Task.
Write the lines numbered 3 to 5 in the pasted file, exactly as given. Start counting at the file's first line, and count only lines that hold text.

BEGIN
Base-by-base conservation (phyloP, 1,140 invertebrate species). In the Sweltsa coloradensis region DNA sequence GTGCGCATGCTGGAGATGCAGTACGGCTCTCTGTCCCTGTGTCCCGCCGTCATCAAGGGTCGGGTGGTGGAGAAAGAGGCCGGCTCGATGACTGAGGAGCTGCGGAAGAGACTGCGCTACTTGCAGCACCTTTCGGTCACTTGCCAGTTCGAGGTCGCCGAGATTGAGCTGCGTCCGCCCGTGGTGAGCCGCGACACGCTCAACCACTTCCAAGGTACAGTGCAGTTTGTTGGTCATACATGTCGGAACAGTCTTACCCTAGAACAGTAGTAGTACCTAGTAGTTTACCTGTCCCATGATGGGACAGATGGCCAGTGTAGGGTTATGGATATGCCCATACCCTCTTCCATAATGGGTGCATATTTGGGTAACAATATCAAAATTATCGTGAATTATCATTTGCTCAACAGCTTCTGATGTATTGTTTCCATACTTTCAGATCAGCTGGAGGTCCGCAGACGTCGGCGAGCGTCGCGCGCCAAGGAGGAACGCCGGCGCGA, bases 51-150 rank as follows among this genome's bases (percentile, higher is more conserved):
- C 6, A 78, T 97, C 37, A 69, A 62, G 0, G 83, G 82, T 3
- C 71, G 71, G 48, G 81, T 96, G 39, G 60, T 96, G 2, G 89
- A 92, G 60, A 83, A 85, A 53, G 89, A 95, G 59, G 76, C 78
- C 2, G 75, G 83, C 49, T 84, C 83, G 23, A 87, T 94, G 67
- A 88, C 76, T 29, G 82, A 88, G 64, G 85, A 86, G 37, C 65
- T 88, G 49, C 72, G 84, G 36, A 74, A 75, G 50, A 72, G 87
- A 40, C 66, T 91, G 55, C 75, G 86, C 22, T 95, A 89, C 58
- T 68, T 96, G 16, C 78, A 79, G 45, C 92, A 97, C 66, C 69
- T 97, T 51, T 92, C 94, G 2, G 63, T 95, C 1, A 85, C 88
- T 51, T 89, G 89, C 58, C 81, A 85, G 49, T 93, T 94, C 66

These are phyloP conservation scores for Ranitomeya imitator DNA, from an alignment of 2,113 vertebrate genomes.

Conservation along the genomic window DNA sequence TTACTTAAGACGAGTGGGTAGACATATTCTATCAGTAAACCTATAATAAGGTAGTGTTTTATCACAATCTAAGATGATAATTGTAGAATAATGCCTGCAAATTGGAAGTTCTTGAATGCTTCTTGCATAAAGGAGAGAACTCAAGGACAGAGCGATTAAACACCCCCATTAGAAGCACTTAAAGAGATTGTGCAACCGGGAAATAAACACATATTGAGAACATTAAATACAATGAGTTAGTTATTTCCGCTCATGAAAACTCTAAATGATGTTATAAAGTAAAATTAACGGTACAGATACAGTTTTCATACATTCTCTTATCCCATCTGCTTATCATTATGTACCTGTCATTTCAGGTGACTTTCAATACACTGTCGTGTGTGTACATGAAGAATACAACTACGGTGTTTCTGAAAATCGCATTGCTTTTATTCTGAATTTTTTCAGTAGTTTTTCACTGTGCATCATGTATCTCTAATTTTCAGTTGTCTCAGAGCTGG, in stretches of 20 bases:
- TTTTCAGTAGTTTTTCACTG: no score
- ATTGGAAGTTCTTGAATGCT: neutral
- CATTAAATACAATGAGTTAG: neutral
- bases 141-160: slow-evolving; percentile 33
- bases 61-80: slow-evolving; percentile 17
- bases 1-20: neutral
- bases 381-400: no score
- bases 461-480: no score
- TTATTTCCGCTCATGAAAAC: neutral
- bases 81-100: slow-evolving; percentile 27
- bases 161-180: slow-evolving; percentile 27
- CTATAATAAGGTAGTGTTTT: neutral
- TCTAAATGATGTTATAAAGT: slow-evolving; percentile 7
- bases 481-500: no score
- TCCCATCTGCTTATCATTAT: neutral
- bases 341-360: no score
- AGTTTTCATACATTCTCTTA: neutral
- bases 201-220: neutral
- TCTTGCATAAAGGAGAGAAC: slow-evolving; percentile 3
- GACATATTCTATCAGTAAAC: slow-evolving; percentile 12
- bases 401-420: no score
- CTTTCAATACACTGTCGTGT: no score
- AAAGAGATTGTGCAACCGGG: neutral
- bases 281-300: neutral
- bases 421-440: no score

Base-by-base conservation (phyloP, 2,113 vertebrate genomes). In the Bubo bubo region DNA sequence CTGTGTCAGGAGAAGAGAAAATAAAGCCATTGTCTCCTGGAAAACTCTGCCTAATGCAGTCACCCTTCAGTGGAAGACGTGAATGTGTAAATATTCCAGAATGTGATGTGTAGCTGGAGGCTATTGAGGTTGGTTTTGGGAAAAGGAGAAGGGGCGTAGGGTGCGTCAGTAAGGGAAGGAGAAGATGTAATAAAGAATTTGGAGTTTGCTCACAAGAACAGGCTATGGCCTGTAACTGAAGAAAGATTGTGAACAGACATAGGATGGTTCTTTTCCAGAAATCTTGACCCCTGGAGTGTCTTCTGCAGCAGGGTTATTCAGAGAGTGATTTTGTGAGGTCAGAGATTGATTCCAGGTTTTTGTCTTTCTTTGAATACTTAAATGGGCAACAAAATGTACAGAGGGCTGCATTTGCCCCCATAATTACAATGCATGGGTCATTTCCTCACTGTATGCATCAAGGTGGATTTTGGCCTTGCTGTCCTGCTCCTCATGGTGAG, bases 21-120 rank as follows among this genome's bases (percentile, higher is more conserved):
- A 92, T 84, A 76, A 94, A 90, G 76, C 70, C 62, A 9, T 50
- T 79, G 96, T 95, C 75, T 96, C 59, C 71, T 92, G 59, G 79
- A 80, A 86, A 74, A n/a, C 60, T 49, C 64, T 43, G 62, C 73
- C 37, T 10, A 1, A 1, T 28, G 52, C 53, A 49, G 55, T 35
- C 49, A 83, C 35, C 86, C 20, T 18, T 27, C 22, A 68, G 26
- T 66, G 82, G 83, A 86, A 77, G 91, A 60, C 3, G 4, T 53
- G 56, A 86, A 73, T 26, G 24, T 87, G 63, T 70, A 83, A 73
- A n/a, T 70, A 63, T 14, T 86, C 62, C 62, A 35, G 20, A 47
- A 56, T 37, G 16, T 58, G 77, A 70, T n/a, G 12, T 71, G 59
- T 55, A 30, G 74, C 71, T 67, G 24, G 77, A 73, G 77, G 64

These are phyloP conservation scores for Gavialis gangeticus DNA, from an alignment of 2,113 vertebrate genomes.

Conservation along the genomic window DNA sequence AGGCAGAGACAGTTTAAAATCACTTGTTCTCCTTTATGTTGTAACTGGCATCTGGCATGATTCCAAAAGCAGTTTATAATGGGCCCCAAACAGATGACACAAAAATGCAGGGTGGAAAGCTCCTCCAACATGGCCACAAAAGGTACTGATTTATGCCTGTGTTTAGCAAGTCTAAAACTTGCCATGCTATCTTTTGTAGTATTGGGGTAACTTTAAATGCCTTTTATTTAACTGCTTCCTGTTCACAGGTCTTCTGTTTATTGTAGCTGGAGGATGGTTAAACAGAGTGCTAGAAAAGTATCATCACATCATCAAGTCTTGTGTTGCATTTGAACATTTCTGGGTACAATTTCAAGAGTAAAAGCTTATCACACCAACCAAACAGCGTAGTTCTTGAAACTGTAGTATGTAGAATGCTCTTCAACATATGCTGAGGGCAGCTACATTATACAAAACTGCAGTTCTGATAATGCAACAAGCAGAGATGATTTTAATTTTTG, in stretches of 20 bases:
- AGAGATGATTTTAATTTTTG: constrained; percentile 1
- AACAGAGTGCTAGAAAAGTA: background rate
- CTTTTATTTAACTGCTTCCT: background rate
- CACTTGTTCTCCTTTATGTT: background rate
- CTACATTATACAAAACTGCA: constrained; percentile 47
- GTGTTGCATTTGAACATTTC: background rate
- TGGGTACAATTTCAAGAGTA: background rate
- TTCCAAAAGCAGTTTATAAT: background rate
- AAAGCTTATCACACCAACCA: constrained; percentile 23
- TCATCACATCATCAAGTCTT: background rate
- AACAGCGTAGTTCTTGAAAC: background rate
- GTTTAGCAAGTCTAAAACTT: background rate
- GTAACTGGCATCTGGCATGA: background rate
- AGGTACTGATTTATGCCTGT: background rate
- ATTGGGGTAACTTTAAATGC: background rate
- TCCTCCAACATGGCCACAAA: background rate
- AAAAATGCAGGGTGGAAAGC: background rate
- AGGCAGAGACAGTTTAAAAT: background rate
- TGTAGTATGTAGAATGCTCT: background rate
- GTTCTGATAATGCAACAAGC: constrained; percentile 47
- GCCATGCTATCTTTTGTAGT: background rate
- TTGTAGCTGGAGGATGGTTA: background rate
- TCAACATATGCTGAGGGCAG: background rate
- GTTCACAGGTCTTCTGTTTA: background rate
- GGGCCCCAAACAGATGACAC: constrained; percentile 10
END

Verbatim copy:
- C 71, G 71, G 48, G 81, T 96, G 39, G 60, T 96, G 2, G 89
- A 92, G 60, A 83, A 85, A 53, G 89, A 95, G 59, G 76, C 78
- C 2, G 75, G 83, C 49, T 84, C 83, G 23, A 87, T 94, G 67